9 ingredients of an excellent engineering manager
What makes individuals, managers, and leaders stand out from the crowd? What separates the best of the best from the masses? What are the behaviors worth modeling regardless of role and level? This is not a comprehensive list, but here are a few things I’ve found or seen make a difference.
Care deeply 💗
With a profound sense of caring comes a strong sense of responsibility, thoughtfulness, drive, and the 10 percent extra you need when facing hardship, and perseverance is the only way.
Caring deeply also means putting the time and effort into understanding yourself, your team, your peers, and the company. Take the time to identify intention, direction, and aspiration and how to shape change and turn the right pieces into momentum and reality.
It means actively listening, showing empathy, telling hard truths, and fighting for the greater good rather than self-interest. It means putting others and the company before yourself. After all, your job is to help the company win.
Relentlessly prioritize the user & product experience✨
Nothing is more paramount to a company’s well-being than the experience we provide. Customers vote with their wallets. If we do our job well, they’ll pay us. If we don’t, they won’t.
This does not mean fixing all the bugs, yesterday. It means fixing the right bugs. Affect the right change, build cohesion, and craft experiences exceptionally well. Understand the trade-offs, not shipping mediocre work just because it’s already built. Make the hard choices and never be afraid to walk the extra mile for customers. Without them, things often aren’t worth much. Being there for the customers means getting on the phone with a frustrated customer. This shows you care and listen.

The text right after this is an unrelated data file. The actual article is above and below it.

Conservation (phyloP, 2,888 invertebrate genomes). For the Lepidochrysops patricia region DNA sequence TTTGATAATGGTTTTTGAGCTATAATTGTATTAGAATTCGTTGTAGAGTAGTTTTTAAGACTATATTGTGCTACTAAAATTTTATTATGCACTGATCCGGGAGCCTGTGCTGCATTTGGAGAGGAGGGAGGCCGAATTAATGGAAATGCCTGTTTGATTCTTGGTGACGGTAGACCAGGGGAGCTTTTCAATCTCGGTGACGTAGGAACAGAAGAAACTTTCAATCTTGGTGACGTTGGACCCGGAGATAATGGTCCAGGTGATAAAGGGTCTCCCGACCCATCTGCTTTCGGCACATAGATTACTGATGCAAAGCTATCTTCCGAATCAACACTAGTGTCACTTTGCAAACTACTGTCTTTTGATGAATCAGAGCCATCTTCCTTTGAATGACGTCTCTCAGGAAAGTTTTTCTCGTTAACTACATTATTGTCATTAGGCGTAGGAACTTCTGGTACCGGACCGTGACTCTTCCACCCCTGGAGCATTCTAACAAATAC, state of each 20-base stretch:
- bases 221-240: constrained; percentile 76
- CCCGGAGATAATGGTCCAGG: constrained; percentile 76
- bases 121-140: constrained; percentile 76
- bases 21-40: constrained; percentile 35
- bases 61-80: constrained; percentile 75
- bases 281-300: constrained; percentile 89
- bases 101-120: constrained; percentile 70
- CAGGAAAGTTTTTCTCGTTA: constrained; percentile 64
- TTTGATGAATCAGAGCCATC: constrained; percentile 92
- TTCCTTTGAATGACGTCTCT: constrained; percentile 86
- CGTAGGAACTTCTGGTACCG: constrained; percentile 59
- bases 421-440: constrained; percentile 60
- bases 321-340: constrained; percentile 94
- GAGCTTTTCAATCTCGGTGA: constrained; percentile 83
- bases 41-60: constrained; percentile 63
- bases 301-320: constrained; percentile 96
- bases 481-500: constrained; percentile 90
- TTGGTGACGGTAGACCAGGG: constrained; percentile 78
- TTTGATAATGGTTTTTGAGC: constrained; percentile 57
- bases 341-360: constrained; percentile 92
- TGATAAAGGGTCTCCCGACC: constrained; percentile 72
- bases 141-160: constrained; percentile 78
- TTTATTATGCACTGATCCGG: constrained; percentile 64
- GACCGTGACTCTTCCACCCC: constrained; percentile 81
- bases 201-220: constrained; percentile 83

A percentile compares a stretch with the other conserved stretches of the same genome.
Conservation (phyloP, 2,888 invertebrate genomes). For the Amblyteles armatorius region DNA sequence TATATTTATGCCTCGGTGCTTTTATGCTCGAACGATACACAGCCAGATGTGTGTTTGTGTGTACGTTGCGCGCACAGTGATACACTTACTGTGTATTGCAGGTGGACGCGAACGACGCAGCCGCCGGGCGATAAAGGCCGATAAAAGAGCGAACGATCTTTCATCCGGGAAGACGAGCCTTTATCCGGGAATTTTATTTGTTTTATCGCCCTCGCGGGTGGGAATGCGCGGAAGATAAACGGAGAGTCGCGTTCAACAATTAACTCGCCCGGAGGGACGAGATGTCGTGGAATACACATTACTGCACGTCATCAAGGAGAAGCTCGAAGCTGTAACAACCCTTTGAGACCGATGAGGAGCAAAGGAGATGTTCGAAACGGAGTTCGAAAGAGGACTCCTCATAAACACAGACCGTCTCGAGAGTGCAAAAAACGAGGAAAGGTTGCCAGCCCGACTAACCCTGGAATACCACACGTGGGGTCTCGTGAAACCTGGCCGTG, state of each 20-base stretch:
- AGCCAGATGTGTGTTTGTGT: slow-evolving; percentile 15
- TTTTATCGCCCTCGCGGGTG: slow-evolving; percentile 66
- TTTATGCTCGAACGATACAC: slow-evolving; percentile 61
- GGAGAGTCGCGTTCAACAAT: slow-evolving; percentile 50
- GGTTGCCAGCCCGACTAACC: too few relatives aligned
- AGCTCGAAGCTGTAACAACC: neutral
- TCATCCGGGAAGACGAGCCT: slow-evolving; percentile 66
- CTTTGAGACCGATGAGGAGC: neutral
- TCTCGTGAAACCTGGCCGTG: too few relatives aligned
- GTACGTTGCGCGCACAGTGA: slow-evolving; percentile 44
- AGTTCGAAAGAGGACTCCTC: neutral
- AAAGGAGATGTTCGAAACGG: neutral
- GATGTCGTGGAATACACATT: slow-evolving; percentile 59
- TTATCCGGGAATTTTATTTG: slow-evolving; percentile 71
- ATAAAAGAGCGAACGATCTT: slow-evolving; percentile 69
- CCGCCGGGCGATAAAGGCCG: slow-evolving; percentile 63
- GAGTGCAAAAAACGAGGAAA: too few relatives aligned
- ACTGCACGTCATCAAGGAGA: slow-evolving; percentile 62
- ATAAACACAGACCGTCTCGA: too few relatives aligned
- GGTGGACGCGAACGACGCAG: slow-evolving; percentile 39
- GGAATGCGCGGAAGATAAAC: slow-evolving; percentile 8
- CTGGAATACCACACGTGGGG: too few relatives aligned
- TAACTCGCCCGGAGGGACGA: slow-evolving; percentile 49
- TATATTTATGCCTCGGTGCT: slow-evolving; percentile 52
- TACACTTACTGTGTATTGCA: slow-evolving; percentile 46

Every time I’ve been on a call with a customer, I’ve always come back with a profound sense of the responsibility from the trust, faith, and the relationship. Don’t ever take that for granted. Trust is a hard-earned currency that goes away magnitudes faster than it’s earned.
Implement over intent 🛠
The smallest implementation is worth more than the grandest intention. Some minds are never quiet with ideas and for some list of intentions are getting longer by the hour. Harnessing this energy and creativity can be hard, and you’re likely experiencing the paradox of choice or analysis paralysis.
Your intention is worth nothing without implementation. It’s better to say no 99 times out of 100 and deliver one thing over saying yes to 20 things but never finding the time to deliver anything.
Focus, deliver, and repeat.
Serve humbly 💁🏼♀️
Anyone can be a critic, but it takes bravery and heart to be an encourager. Be a steward. Understand your peers and those you might be responsible for and make it your mission to help others succeed. This requires empathy, kindness, and hardest of all — active listening. Get rid of your own agenda and listen wholeheartedly. Understand who someone is. Understand their aspirations, goals, desires, dreams and figure out how to make those more attainable for them and expect nothing in return.